In 2004, P&G decided to try to freshen up the category. Surveys and observations of 6,000 consumers found that more than a third dreaded doing laundry. A big reason: Many apartment dwellers hated lugging a seven-pound detergent bottle downstairs to the laundry room or a Laundromat and back.

Researchers also found that people rewashed loads about 20 percent of the time because they thought detergent didn't get their laundry clean enough.

And many were confused about which detergent to use when they wash in different ways: in regular washers versus high-efficiency machines; in big loads or small; and in hot or cold water.

"We knew people felt laundry was complicated," says Alex Keith, vice president of P&G's unit that makes laundry detergents and fabric softeners.

So P&G set about creating a product that weighed less, cleaned better and could be used with any washing machine, any size load and in water at any temperature.

Pod-like products had been on the market before. P&G introduced tablets filled with powder detergent in 2000, but yanked them from stores shelves two years later. The problem was that powder tablets didn't always dissolve completely, leading to messiness. They also worked only in hot water.

To make sure Tide Pods would dissolve in cold water too, P&G turned to MonoSol, a company that makes water soluble films. MonoSol developed a polyvinyl alcohol film that not only dissolves in any temperature water, but even in sweaty palms. The film also is strong — it won't break even when stretched over the top of a can of marbles and shaken — but soft to the touch.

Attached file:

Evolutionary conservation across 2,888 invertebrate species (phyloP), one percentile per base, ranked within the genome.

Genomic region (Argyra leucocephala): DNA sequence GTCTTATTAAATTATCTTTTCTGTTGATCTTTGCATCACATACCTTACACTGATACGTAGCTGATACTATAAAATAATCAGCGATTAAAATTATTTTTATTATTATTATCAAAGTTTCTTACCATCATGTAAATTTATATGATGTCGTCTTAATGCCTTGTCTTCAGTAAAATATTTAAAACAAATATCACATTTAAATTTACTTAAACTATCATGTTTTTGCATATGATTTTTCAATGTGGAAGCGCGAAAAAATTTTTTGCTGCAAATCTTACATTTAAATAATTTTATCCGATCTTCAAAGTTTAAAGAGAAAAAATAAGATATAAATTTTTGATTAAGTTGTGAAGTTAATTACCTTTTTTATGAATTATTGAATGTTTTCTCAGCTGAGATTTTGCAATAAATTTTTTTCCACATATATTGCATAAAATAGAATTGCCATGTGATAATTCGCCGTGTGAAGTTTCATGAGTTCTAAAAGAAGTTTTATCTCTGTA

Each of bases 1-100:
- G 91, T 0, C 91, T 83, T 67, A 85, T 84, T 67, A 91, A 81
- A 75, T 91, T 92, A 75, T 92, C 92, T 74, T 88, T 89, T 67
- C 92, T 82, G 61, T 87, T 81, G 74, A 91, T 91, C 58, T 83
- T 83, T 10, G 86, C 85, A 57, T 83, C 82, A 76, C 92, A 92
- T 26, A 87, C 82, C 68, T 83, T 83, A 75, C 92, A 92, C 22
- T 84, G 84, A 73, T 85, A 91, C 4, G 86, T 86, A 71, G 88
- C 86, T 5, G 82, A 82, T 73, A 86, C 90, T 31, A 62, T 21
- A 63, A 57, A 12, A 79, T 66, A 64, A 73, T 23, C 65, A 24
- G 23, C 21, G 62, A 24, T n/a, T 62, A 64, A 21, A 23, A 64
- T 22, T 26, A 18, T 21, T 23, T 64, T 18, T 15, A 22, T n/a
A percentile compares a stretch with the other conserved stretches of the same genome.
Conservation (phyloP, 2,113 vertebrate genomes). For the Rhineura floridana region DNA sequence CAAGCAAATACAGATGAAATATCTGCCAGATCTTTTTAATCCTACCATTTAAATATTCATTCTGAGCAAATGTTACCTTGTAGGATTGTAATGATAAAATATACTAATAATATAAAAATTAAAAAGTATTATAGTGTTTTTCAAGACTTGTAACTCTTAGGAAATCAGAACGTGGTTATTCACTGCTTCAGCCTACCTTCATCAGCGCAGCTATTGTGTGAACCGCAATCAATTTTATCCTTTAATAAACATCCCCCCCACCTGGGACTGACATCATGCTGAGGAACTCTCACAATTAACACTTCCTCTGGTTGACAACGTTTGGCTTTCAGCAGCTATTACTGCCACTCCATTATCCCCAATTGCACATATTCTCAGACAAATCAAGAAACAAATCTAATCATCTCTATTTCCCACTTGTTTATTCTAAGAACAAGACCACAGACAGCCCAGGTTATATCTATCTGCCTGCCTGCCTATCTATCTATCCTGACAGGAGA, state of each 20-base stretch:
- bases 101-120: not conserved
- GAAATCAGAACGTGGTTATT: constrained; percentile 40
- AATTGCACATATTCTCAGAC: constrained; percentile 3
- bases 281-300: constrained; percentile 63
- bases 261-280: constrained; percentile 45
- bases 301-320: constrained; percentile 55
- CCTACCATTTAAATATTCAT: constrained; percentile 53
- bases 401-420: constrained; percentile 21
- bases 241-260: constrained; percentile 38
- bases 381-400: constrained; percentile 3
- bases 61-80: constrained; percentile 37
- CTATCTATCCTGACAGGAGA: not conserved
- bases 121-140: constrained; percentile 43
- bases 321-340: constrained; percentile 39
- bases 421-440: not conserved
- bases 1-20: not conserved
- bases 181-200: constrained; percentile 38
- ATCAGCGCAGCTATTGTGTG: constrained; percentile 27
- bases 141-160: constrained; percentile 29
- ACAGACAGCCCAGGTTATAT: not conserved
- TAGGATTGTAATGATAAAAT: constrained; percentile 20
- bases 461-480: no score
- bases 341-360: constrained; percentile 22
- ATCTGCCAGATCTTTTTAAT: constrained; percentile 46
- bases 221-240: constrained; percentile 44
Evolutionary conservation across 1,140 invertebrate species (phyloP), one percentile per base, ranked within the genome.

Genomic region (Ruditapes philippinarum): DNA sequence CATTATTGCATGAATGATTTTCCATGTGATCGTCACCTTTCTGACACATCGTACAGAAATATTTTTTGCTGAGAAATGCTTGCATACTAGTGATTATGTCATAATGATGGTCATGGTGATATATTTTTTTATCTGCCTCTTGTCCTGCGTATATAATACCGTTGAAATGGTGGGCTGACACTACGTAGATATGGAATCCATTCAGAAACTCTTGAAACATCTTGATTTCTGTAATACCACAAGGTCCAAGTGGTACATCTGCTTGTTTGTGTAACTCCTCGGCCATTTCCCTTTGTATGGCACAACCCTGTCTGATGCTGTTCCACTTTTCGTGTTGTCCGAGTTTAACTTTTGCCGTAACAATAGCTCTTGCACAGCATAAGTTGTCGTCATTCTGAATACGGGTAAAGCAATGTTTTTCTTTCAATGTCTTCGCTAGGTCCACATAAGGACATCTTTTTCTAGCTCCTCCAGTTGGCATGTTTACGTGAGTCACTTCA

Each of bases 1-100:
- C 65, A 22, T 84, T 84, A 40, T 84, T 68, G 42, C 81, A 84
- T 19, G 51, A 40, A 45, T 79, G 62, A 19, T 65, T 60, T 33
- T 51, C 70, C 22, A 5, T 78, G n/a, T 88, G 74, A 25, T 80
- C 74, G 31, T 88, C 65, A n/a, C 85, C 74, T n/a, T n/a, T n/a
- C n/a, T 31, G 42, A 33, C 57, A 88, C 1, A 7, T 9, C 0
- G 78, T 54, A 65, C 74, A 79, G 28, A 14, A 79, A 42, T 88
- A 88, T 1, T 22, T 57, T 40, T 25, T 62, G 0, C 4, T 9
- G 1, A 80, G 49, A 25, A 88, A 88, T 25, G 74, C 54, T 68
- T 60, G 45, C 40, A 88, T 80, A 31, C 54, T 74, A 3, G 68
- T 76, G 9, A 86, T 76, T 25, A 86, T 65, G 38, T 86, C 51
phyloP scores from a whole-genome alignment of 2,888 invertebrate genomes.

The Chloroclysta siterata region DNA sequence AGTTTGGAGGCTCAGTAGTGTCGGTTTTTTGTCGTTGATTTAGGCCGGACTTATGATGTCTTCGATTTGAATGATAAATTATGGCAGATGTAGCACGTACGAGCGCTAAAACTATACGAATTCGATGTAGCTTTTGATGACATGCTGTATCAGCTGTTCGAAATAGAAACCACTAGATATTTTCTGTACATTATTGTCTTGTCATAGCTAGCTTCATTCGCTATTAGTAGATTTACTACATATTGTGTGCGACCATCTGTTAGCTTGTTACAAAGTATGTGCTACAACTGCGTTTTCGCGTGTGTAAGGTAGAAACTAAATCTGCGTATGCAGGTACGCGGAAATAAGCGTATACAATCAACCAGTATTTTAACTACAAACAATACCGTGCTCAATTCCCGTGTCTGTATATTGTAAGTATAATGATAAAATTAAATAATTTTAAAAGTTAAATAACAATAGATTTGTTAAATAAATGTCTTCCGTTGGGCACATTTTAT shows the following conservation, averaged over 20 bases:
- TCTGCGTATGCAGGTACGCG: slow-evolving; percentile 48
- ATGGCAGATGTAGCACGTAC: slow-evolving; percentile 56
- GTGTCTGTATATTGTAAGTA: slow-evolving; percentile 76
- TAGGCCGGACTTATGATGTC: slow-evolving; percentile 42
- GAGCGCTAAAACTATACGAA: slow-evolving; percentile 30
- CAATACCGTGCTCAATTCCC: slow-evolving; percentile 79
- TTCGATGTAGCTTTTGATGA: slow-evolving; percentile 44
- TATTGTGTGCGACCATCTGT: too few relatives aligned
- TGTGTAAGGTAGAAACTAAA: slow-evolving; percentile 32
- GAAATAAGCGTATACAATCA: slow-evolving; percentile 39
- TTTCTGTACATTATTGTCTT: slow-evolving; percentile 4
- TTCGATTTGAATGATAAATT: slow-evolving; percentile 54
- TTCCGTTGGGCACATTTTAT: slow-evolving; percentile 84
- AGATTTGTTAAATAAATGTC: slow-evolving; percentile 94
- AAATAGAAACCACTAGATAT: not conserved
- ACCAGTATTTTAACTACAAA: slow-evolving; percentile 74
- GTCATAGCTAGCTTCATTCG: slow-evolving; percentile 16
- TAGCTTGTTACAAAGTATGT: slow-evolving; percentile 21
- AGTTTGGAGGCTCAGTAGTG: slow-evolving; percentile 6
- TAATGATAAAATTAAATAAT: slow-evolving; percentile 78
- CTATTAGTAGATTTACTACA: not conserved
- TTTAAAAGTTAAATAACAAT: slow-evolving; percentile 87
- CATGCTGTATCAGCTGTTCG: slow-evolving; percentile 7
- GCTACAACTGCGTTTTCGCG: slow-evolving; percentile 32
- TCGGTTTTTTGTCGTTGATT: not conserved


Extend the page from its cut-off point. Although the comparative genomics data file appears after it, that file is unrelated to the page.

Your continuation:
The film created another problem, though. Detergents, which mostly consist of water, would cause the pod to melt before it even got into the wash. So P&G made a detergent that is 10 percent water — compared with Liquid Tide, which is 50 percent water.

Next, scientists had to figure out how to combine cleansers, brighteners and fabric softeners into one product, while keeping them separate until the pod dissolves in the wash. Doing so would ensure each liquid would work better. After 450 sketches and iterations, P&G developed a proprietary technology that sections the pod into three chambers for all three liquids.

The result? A soft ball with three separate bubbles filled with liquids in Tide's trademark white, blue and orange colors.


Making the product was half the battle. Consumer testing is at the heart of product development for P&G, which has more than 25 facilities across the globe where people can use the things it makes.

The Beckett Ridge Innovation Center, about 30 minutes from P&G's Cincinnati headquarters, is one. Inside, there's a 3,000-square-foot grocery store packed with everything from Charmin diapers to Cascade dishwashing liquid. There's also a 2,000-square-foot mock clapboard house where researchers analyze how people do laundry, wash dishes, take showers and change babies' diapers.

About 50 P&G researchers work at the center, watching and videotaping about 20,000 people each year in their "natural" environment. The testers are picked by third-party companies and paid based on the task they complete.